Posts tagged ‘eat local challenge’

October 2, 2011

Local Foods Week | Brining Two Kinds of Pork

I haven’t made a whole lot of pork lately.  I’ve been swooning over spice-rubbed chicken, braising all manner of cuts beef, and grilling plenty of fish.  I think pork needs its due.  I am a big fan, particularly of bacon and pork belly.  It must be the fat.  But what about the old standby favorites?  I think I’ve been shying away from cuts like pork chops and fresh hams simply because, at first blush, seem kind of mundane.

Enter brining.  A great primer, including a simple ratio, from Cooks Illustrated can be found here.  But in a nutshell, this technique of soaking in a salt, sugar and spice “stock,” really livens up the flavor of the more lean cuts of pork and bumps up the much needed moisture.  It doesn’t require any silly flavor injectors and it’s foolproof.   Adjust the flavors and seasonings as you wish and you’ll have a dinner either as familiar or exotic as you want it to be.  Add in some locally and thoughtfully raised pork, mine was from Curly Tail Organic Farm, and the noble pig doesn’t get much better than this.

Basic Brine, make 1 quart per pound of meat

1 qt water

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October 2, 2011

Hooray! It’s Local Foods Week!

I’m excited!  It’s Local Foods Week again.  Coordinated by the wonderful Local Matters, the week is designed to heighten awareness about the benefits of eating local foods (it tastes better! it has more nutrients! it’s benefits small businesses!).  All week long there are fun events and activities for the whole family.  To encourage participation in an already tasty endeavor, there are even prizes for diving into local foods.

This year, I will again be posting locally-focused recipes all week.  Stop in every day for some local flavor!

November 3, 2010

Locavore | Gretna and Strawberry Salad

Those local strawberries from Crum Strawberry Farm are all gone.  The same goes for the beautiful arugula and salad mix from Honeyrun Farm.  They both went quickly this week between Hades and I into this surprisingly seasonal salad that also features Blue Jacket Dairy‘s Gretna, a Halloumi-style cheese (so local! so delicious!).  Blue Jacket recommends that you slice the Gretna and brown it quickly on both sides in a hot frying pan.  But for this salad, I prefer to allow slices to completely melt and go all brown and thin and lacy, then spread it on a toasted piece of artisan bread.  The cheesy crispy toast is the perfect foil to the spicy arugula and the last of the sweet berries.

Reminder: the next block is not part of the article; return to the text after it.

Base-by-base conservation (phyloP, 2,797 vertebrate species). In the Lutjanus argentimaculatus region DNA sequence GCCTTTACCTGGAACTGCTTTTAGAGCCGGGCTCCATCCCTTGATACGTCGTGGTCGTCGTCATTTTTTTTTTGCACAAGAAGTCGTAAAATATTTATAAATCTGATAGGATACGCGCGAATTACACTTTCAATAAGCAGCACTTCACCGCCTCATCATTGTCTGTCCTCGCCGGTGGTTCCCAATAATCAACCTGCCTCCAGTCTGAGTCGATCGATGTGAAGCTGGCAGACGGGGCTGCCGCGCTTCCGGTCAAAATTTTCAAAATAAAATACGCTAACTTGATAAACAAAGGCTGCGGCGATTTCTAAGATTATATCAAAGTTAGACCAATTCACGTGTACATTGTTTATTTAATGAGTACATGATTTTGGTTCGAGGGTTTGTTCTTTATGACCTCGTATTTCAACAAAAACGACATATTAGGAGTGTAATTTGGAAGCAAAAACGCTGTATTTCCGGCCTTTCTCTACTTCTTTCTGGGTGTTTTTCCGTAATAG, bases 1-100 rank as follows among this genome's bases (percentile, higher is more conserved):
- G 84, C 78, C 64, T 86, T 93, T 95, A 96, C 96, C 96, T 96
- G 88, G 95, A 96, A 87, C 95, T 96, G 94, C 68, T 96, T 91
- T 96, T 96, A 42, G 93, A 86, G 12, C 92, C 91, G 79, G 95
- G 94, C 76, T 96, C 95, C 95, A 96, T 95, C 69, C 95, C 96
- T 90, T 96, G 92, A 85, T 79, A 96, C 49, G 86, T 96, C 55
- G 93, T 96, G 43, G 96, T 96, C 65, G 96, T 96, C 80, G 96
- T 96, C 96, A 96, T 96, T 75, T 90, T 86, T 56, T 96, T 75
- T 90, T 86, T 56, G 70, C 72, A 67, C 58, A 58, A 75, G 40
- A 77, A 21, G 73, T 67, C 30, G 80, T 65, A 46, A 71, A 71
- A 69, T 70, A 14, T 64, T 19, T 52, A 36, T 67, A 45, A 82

Gretna and Strawberry Salad, serves 2

10 to 12 medium strawberries, hulled and quartered

4 or 5 quarter-inch slices of Blue Jacket Dairy Gretna

2 slices of good quality artisan bread, toasted

2 very generous handfuls of mixed salad greens, including arugula

Olive oil, balsamic vinegar, honey, good quality French Dijon mustard, salt, pepper

Heat a small nonstick frying pan over medium heat; spread the slices of Gretna evenly in the pan.  Allow to melt completely flat and begin to brown and fry.  Divide the cheese between the two slices of toast and spread to coat evenly.  Return to the pan, cheese side down for a few second to brown a bit more if you like.

In a large salad bowl, mix four tablespoons of olive oil, one tablespoon of balsamic, one tablespoon of honey, one teaspoon Dijon mustard and salt and pepper to taste.  Add in the greens and toss to combine.  PK tip: don’t dress the salad too early, just before serving, no one likes wilty, soggy lettuce.  Divide between two large plates, top with the berries.  Snug up the cheesy toast along side the salad.  Say farewell to fall and summer.

Playlist included The Writer, by Ellie Goulding.

October 10, 2010

Farewell, Local Foods Week! We won’t forget you.

I’ve reflected on the past Local Foods Week and realized and I learned a good number of things and reaffirmed some of my core cooking beliefs.

1. Local food does not have to be expensive.  Eating seasonally, even if you’re buying produce from a farmers market, can be affordable for just about any budget.

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October 8, 2010

Day Seven: Dinner, Gran Finale, Ode to a Pig

Did you really think Persephone would forget to include a pork dish this week?  O ye of little faith.  Tonight’s family dinner was a symphony of piggy-ness.  The way we all like it.  This pig, trotters and all, was entirely from our friends at Bluescreek Farm Meats in the North Market.